Kano Masanobu (1434-1530) and Japan art: Legacy of China

Kano Masanobu (1434–1530) and Japan art: Legacy of China

Lee Jay Walker

Modern Tokyo Times

The esteemed art schools of Kano and Tosa are instrumental in Japan. This concerns the fusion of art, culture, and the continuation of high culture in Japan. Therefore, Kano Masanobu (1434–1530), the foundation stone of the school of Kano, was extremely insightful concerning Chinese art and culture.

The Kyushu National Museum says, “KANO Masanobu (1434-1530), a leading painter and contemporary of Sesshu in the Muromachi period, was the first generation of the Kano school that dominated the traditional Japanese painting scene until the beginning of the Meiji period. He played an active part as a personal painter for the Muromachi government’s 8th General Yoshimasa Ashikaga.” 

In the world of Masanobu, the Middle Kingdom (China) blessed Japan in countless ways. Hence, Confucianism and Taoism (Daoism) – and other philosophical ideas – influenced Masanobu enormously.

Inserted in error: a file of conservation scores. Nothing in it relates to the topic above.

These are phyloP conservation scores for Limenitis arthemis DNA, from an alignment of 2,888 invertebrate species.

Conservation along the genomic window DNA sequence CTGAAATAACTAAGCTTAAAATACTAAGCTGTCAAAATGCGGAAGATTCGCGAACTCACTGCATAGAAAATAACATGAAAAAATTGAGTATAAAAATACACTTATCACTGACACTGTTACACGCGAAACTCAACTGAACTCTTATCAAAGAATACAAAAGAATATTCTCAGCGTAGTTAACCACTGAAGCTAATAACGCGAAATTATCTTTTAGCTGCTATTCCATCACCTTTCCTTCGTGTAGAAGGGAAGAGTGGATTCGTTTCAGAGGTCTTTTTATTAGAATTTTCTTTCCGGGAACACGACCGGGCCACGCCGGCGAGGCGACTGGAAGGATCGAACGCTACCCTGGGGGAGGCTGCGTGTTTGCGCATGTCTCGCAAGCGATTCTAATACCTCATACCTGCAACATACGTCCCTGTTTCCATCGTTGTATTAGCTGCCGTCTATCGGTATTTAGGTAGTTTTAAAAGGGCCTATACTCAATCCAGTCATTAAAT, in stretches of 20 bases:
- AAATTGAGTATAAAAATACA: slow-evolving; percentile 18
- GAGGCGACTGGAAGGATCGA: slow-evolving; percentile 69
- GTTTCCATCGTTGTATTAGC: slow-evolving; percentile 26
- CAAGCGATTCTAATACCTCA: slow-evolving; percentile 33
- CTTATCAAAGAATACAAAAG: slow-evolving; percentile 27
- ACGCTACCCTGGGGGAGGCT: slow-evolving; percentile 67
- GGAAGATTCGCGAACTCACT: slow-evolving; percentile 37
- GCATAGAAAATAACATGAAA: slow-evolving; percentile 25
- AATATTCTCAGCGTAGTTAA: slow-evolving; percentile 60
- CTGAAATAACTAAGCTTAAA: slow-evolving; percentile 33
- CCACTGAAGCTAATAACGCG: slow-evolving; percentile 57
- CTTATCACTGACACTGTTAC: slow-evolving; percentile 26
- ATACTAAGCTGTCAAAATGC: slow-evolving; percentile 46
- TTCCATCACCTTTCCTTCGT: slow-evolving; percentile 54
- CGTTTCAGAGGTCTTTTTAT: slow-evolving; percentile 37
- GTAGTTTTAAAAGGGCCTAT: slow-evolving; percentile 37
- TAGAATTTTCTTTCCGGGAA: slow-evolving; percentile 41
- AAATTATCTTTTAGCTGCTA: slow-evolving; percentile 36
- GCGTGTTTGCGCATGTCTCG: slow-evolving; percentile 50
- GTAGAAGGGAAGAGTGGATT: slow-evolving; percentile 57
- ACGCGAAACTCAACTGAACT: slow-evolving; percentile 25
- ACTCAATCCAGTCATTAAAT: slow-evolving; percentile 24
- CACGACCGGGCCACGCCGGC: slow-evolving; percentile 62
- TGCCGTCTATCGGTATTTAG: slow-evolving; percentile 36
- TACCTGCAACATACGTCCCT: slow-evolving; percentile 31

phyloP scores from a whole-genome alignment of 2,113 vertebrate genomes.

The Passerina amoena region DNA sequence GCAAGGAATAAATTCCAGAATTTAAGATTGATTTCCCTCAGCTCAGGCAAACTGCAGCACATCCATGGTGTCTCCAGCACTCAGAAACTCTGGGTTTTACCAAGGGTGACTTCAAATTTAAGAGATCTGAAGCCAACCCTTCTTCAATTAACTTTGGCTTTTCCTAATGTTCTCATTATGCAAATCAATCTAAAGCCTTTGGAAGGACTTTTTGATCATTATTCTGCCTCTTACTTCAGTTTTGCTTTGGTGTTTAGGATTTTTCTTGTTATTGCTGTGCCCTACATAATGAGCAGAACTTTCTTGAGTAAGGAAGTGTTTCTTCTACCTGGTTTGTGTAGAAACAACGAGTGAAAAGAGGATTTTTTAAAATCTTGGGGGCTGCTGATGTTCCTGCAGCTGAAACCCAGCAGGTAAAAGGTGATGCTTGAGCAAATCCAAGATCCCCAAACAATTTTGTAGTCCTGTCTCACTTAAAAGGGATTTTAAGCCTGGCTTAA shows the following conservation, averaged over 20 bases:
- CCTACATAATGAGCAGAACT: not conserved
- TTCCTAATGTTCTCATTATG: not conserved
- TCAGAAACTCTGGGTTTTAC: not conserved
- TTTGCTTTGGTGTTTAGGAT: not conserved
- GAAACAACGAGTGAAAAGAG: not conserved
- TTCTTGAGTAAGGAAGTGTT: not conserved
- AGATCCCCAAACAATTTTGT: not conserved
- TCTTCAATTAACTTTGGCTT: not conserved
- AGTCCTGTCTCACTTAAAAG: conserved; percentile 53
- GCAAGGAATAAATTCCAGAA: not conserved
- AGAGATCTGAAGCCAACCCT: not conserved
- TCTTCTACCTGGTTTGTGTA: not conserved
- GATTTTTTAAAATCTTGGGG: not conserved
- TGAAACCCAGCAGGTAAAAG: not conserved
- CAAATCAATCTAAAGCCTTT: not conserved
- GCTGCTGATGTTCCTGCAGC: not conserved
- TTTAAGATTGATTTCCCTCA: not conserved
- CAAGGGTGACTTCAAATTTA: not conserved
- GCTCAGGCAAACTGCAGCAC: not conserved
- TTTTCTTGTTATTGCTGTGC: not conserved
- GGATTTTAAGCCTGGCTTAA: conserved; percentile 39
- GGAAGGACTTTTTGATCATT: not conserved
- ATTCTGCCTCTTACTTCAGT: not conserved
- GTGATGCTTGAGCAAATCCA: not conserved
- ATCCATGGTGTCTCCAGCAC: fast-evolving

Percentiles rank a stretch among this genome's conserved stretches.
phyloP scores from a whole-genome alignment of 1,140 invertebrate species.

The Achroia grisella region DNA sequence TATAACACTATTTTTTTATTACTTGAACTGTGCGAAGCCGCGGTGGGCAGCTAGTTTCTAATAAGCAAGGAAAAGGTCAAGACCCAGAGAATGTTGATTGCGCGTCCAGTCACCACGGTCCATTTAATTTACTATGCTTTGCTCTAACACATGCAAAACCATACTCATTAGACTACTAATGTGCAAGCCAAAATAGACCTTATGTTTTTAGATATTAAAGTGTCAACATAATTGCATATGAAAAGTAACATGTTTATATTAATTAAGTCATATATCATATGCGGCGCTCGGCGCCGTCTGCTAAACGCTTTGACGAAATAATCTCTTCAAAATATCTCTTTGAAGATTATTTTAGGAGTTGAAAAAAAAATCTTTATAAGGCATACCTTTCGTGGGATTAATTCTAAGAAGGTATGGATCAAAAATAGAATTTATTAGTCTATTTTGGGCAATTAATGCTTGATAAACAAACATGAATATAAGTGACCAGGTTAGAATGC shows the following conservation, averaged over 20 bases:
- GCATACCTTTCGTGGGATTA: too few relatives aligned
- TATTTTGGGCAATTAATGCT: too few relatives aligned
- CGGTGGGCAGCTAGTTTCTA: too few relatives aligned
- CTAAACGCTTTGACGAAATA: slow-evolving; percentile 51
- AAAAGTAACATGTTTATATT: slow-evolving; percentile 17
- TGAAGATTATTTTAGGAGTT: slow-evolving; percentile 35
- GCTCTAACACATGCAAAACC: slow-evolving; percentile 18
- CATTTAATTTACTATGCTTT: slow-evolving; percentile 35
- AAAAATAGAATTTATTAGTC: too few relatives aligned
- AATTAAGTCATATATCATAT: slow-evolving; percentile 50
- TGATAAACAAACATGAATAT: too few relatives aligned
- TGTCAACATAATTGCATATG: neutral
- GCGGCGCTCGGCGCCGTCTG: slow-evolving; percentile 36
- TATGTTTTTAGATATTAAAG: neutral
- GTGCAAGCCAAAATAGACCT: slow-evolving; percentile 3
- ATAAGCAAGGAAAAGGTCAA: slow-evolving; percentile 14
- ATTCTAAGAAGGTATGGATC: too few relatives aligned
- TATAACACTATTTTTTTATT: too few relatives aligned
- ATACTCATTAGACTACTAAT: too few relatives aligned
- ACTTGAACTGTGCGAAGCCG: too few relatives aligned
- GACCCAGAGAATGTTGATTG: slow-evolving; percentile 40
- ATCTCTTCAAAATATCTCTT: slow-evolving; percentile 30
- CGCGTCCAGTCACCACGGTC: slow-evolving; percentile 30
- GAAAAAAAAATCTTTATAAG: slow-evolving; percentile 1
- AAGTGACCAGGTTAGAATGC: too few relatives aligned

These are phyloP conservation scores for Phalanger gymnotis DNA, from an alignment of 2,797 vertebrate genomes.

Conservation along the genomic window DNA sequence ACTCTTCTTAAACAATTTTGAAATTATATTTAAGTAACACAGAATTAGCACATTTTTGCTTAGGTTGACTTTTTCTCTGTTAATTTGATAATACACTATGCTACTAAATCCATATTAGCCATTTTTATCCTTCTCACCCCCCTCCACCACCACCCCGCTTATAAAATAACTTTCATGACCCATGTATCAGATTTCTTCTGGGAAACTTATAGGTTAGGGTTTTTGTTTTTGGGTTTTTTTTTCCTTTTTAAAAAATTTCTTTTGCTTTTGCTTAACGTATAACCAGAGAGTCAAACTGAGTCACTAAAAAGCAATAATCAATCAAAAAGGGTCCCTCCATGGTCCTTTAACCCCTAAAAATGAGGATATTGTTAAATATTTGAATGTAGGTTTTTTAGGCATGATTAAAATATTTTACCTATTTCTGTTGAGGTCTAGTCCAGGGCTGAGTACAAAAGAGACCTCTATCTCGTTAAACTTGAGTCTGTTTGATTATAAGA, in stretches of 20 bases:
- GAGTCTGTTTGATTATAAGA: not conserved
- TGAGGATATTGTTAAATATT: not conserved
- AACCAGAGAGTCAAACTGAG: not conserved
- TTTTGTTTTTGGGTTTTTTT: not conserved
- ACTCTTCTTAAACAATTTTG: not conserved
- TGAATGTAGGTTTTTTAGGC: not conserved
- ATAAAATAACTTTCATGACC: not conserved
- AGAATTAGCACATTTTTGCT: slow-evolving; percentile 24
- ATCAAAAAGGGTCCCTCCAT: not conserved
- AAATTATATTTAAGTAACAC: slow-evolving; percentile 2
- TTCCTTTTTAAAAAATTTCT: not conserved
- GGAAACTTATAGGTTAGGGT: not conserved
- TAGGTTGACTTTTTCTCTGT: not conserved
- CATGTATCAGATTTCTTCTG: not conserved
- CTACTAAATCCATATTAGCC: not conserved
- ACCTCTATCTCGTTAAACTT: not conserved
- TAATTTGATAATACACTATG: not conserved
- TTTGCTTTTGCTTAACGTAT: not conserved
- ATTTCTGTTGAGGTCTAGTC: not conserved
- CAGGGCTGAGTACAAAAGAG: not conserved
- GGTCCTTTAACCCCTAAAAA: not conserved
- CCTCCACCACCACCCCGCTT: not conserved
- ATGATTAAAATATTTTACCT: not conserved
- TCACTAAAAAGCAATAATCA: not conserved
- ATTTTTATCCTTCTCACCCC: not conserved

The National Treasures and Important Cultural Properties of the National Institutes for Cultural Heritage (Japan) says (art piece below), “A willow tree stands on the shore of an expansive waterfront, swaying in the gentle breeze. Beneath it are two figures in a boat drifting among lotuses. The figure on the left is possibly Zhou Maoshu (also known as Zhou Dunyi; 1017–73), a Chinese Confucian scholar of the Northern Song dynasty (960–1279) and founder of the neo-Confucian school of thought. Zhou is well known for his appreciation for the lotus, having composed “On Loving Lotuses,” a text extolling it as the noblest of flowers for how it grows in the swamp but remains clean and untainted. Japanese intellectuals of the Muromachi period (14th–16th century), who had developed an appreciation for Chinese culture from a familiarity with its literary traditions, interpreted this work as a depiction of Zhou’s fascination with lotuses, a narrative with which they were familiar.”

Masanobu was initially influenced by Tenshō Shūbun. Hence, the Buddhist priest Shūbun installed religious insights into aspects of his art. However, the constant development of Masanobu entailed gradual independent Japanese themes within his art.



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